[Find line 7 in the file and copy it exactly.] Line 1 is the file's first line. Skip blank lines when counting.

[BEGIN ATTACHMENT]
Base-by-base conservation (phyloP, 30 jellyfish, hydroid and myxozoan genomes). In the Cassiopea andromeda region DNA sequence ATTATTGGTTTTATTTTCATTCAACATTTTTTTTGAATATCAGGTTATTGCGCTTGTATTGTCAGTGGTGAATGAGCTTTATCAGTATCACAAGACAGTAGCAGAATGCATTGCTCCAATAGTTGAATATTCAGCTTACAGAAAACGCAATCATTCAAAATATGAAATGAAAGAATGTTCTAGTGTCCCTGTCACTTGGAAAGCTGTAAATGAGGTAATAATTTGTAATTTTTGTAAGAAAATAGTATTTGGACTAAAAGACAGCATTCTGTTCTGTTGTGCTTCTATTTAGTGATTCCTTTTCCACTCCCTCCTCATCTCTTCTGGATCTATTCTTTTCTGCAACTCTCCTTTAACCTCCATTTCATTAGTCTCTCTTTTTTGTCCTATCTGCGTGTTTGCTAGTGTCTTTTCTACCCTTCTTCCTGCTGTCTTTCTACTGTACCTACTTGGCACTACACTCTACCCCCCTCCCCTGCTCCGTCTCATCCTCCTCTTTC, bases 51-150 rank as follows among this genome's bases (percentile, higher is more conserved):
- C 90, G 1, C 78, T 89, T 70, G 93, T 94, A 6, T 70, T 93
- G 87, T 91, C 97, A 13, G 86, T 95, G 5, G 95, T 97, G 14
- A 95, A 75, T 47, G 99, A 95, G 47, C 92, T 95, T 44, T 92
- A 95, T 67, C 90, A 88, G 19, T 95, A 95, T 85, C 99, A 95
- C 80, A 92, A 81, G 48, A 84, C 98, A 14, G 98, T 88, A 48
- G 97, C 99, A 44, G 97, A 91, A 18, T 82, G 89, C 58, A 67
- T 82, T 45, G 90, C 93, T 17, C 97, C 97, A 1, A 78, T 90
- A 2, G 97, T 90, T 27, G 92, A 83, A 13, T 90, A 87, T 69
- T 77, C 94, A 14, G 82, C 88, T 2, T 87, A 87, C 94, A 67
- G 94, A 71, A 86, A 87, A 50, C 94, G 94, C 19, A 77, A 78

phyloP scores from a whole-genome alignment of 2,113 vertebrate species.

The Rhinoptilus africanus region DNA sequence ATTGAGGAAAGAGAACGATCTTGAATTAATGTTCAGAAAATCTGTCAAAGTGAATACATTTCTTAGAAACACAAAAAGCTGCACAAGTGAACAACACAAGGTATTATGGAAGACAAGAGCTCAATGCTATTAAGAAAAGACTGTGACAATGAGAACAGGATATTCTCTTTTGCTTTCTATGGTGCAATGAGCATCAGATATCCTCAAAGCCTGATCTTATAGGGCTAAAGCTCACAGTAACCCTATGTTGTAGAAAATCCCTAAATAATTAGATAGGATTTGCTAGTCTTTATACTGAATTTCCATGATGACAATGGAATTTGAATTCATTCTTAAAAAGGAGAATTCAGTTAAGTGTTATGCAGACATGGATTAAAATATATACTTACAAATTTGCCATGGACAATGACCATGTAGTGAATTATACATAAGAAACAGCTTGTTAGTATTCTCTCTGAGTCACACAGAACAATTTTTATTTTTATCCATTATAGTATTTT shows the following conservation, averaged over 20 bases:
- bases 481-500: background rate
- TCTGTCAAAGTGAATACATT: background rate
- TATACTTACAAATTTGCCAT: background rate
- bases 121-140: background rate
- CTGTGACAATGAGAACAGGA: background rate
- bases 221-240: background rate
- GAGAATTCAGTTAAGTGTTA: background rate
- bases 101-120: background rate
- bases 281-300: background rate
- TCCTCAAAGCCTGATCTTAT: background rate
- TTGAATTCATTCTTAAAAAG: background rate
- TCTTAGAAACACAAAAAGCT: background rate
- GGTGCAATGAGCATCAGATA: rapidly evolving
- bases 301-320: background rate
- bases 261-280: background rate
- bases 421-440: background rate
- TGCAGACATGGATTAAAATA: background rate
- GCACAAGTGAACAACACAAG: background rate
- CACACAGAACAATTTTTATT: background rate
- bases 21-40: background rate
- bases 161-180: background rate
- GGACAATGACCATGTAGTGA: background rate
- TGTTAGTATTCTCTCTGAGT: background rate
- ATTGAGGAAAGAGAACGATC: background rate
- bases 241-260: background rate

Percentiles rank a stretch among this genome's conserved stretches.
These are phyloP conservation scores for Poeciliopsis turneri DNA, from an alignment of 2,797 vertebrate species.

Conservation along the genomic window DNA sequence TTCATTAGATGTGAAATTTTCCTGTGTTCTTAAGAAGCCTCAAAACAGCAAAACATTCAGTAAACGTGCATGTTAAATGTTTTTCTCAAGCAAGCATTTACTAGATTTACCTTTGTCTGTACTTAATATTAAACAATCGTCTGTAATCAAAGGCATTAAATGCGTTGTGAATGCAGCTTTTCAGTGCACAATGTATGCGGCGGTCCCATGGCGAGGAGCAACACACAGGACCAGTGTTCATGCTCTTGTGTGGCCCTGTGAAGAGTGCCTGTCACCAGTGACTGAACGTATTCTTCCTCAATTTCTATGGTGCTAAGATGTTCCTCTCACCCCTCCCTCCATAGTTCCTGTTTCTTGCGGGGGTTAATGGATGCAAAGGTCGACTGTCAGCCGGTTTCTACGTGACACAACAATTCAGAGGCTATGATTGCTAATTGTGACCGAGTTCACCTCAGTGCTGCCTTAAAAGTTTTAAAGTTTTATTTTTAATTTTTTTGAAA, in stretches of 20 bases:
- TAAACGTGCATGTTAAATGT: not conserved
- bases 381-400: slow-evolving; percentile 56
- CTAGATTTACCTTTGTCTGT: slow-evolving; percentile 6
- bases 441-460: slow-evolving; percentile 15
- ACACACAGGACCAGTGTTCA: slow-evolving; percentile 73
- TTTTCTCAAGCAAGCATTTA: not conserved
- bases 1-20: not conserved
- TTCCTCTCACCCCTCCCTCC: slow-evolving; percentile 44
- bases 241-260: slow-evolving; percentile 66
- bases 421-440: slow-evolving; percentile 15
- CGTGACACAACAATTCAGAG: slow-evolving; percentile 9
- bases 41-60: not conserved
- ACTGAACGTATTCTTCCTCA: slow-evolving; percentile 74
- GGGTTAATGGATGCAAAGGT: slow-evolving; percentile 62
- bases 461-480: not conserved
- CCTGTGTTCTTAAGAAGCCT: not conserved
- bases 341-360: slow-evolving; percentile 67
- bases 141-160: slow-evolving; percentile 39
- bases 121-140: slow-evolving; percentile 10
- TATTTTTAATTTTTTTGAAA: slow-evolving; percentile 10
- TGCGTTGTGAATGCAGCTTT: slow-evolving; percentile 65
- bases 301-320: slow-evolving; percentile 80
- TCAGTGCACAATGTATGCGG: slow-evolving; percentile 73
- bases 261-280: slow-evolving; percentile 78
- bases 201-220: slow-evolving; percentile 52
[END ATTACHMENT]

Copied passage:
- G 97, C 99, A 44, G 97, A 91, A 18, T 82, G 89, C 58, A 67